Protect curious kids from household cleaners and other chemicals by storing those items in locked cabinets or installing safety latches that lock when you close the cabinet door. Do the same for any low cupboards that contain risky items like small appliances. For added safety, store hazardous items up high and far away from small fingers.
Safety in the Car
Keep your baby safe in your car, too — in a rear-facing car seat until he’s 2. Don’t use a car seat if you don’t know its history. It may have been involved in a car crash or it may be past its expiration date. Avoid a used car seat that looks damaged or is missing parts or the instructions. Avoid recalled models, too. You can find out more about car seat safety from the manufacturer or the National Highway Traffic Safety Administration (http://www.safercar.gov).
Make tub time fun, but safe, for your little one. Prevent scalding by adjusting your hot water heater so that the water is no hotter than 120 degrees. Install no-slip strips on the bottom of your tub and a soft cover on the faucet to protect tender heads. Most important, never leave your baby or toddler alone in the tub, even for a moment.
Limit Baby’s Movement
If there are some rooms you don’t want to baby proof, use baby gates to keep your little one from getting into them. Also install gates at the top and bottom of the stairs beforeyour baby gets mobile. Don’t use accordion-style gates, which could trap the baby’s head. Look for gates that attach securely to the wall but won’t pinch small fingers.
Prevent Window Falls
Place your child’s crib and other furniture away from windows. Don’t rely on standard window screens — they’re meant to keep insects out, not children in. Instead, install childproof screens, or even better, window guards, which are proven to prevent falls.
Around Pools and Water Features
Take steps to safeguard areas around pools, hot tubs, and other home features with standing water, like fish tanks and ponds. Backyard pools should be completely surrounded by a 4-foot fence, preferably with a self-latching gate. Pool covers and alarms may provide additional protection. Don’t leave toys floating in pools. And just like in the tub, never take your eyes off a child near water.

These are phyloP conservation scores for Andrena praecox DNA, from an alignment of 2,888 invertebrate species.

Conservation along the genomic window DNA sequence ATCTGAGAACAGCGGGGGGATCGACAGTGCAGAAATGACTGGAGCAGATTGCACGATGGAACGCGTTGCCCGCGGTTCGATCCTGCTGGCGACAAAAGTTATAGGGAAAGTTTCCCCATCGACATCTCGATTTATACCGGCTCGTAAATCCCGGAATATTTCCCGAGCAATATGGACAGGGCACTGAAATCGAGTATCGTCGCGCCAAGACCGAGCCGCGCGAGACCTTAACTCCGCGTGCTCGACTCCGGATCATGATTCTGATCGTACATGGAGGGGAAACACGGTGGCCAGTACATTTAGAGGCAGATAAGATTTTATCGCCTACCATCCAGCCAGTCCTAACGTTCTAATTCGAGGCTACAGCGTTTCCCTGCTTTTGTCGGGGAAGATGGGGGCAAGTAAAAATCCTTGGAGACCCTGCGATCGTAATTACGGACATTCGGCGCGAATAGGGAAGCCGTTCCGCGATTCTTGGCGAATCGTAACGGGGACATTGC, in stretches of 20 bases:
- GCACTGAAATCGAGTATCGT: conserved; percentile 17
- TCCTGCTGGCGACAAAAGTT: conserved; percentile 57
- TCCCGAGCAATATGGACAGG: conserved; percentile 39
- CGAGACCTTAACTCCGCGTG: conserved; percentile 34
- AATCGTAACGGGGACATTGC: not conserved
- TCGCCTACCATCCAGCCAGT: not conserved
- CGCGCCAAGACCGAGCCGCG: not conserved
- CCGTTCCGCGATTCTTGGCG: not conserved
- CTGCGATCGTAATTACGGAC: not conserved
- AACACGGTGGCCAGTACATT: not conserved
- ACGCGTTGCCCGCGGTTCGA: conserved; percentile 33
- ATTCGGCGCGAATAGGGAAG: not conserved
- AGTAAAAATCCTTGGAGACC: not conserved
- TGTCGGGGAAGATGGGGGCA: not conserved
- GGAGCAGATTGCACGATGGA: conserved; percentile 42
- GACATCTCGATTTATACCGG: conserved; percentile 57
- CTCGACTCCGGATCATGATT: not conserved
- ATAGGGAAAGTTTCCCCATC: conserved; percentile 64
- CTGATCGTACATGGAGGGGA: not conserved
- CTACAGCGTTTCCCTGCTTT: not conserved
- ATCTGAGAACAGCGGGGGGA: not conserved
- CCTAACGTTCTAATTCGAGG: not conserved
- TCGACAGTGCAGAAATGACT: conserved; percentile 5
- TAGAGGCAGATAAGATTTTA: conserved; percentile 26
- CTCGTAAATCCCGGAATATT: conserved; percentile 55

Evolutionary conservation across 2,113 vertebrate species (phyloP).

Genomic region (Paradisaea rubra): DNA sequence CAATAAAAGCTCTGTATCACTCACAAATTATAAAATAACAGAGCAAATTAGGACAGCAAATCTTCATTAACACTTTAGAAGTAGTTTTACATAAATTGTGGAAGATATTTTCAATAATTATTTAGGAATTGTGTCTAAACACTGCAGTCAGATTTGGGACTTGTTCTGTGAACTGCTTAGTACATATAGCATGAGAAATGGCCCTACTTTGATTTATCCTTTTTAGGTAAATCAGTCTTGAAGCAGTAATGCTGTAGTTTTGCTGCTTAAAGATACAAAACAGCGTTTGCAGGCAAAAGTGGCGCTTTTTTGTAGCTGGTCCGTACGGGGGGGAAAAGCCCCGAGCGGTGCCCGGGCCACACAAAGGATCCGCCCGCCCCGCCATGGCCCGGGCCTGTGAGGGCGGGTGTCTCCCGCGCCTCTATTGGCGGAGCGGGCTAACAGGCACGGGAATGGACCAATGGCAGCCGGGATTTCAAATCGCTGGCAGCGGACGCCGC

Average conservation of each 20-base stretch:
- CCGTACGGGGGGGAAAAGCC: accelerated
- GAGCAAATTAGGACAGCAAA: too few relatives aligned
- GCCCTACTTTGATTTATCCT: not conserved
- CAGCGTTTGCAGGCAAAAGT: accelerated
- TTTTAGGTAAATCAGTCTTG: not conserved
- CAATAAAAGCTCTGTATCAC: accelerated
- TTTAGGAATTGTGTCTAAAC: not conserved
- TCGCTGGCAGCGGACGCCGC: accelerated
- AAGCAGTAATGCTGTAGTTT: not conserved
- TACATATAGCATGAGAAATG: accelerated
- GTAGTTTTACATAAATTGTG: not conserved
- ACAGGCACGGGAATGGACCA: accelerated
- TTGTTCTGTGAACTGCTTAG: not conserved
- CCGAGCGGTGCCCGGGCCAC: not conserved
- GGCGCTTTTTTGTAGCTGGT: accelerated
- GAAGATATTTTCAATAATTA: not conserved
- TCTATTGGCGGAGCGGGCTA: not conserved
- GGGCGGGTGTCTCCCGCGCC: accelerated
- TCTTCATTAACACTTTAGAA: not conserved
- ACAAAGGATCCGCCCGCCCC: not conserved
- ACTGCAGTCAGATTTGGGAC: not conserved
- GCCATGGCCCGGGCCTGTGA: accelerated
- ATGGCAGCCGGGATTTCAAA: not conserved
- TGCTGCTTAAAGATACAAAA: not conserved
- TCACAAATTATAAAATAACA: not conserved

Practice Toy Safety
Baby toys should be safe for babies. Your child’s toys should be much larger than his mouth, to prevent choking. Check that all the parts attached to a toy — like doll eyes or teddy bear bows — are securely fastened and can’t be torn off. Remove mobiles attached to a crib as soon as your baby can push up on his hands and knees.
You may leave appliances such as the toaster, coffee maker, or paper shredder plugged in for convenience. But some appliances can harm your child if she turns them on, pulls them down on her, or gets tangled in a cord. Unplug them when you’re not using them and put them away, out of reach, if you can.
Smoke and carbon monoxide detectors are essential to your family’s safety. Install a smoke alarm outside every bedroom or sleeping area, and make sure there’s at least one on every floor. Don’t put smoke detectors near the kitchen or bathroom — these areas can trigger false alarms that may leave you inclined to ignore them. Check the batteries every month.